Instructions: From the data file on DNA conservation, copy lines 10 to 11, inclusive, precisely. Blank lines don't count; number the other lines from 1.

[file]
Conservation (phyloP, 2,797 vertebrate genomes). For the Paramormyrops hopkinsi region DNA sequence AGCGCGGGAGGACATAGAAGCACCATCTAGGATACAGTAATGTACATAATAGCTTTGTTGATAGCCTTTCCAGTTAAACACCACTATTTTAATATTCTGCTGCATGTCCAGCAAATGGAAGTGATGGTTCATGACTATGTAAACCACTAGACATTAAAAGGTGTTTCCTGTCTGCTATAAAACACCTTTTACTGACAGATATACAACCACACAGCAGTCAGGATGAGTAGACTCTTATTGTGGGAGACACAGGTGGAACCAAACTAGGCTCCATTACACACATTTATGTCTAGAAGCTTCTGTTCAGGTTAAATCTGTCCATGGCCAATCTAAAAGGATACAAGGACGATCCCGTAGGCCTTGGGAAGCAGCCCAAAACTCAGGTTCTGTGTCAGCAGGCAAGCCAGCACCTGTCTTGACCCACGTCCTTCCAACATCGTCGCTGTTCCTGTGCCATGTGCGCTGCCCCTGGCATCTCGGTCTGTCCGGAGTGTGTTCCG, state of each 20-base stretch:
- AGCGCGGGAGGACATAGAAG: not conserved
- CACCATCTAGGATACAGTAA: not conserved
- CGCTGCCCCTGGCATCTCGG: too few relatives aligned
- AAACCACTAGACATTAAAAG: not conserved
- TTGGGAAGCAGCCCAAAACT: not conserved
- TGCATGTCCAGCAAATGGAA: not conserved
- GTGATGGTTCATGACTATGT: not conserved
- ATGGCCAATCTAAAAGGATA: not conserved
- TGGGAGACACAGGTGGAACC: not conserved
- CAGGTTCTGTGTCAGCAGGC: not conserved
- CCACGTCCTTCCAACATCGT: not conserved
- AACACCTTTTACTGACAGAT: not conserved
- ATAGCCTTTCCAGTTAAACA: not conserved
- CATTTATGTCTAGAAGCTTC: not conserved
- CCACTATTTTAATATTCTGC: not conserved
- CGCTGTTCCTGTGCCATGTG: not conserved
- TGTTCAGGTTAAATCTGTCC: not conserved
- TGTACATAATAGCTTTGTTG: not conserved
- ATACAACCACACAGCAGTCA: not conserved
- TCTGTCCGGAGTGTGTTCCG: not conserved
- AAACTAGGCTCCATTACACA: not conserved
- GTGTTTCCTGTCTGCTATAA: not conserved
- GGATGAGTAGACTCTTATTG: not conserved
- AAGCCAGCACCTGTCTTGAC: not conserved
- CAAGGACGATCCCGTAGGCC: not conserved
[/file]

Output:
- TGGGAGACACAGGTGGAACC: not conserved
- CAGGTTCTGTGTCAGCAGGC: not conserved